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A freedom Song Atieno washes dishes, Atieno plucks the chicken, Atieno gets up early, Beds her sacks down in the kitchen, Atieno eight years old, Atieno Yo. Since she is my sister’s child Atieno needs no pay, While she works my wife can sit Sewing every sunny day: With her earnings I support Atieno Yo. Atieno’s sly and jealous, Bad example to the kids Since she minds them, like a schoolgirl Wants their dresses, shoes and beads, Atieno ten years old, Atieno Yo. Now my wife has gone to study

Atieno is less free. Don’t I keep her, school my own ones, Pay the party, union fees, All for the progress: aren’t you grateful Atieno Yo? Visitors need much attention, All the more when I work at night. That girls spends too long at market, Who will teach her what is right? Atieno rising fourteen, Atieno Yo. Atieno’s had a bay So we know that she is bad. Fifty fifty it may live And repeat the life she had Ending in post-partum bleeding, Atieno Yo. CHAPTER ONE: CHILD DOMESTIC LABOUR IN KENYA 3 INTRODUCTION

Domestic work abuses the rights of children and consequently is an intolerable form of child labour. Unfortunately, it forms the largest employer of girls under sixteen years around the world. It is the most common and traditional form of a child labour, especially among girls because it is viewed as an essential part of the upbringing of a child. The majority of the child domestics are between twelve to seventeen [12-17] years old down to five [5] years. [1] ILO studies in the year 2000 indicate, there were 1,647,000 economically active children in Kenya.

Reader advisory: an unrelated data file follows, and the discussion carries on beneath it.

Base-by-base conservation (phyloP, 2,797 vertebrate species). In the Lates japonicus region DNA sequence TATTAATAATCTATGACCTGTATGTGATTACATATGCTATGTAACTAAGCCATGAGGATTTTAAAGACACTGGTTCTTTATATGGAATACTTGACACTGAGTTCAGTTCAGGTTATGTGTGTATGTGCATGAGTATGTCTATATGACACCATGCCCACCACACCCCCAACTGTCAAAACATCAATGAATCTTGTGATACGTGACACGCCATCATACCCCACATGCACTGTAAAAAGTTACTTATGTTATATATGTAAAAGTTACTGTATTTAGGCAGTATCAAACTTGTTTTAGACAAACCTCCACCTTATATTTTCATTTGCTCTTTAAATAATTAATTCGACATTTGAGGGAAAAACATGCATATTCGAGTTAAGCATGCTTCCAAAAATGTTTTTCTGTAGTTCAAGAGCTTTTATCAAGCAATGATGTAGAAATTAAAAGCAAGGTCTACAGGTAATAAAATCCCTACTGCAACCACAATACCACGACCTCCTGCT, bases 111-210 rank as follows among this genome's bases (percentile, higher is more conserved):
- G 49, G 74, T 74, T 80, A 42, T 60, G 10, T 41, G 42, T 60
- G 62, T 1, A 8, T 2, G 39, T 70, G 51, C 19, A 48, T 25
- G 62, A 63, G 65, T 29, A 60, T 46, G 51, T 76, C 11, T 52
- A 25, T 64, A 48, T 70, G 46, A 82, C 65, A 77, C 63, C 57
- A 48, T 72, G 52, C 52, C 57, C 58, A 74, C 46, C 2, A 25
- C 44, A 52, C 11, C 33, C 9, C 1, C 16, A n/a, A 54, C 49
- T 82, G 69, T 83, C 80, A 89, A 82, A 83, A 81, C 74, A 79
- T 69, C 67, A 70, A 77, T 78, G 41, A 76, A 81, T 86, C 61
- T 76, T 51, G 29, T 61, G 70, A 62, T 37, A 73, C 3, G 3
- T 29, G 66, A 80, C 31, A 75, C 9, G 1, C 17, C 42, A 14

They comprised of 782,000 girls and 865,000 boys aged between 10-14, representing 39% of all the children in this age group. [2]Plan international has estimated child domestic workers to be about 200,000 of the 1. 2 million domestic workers in Kenya[3]. Other studies estimate the prevalence of child domestic workers in Kenya to be 41. 3% of all children aged between 5-14 years, translating to about three million children[4]. Whereas domestic work is not per se an exploitative form of child labour, child labour, whether voluntary or involuntary is wrong.

This is because child work is beneficial to the child while child labour is exploitative. This is more so when there is debt bondage, trafficking of children, or where workers are physically restrained or where they are subjected to inhuman conditions[5]. Society often does not perceive the kind of work the children do as child labour. Since time immemorial children have always been used to run errands according to their ability. [6] Children could do what their parents did, and could often lend a hand to their relatives.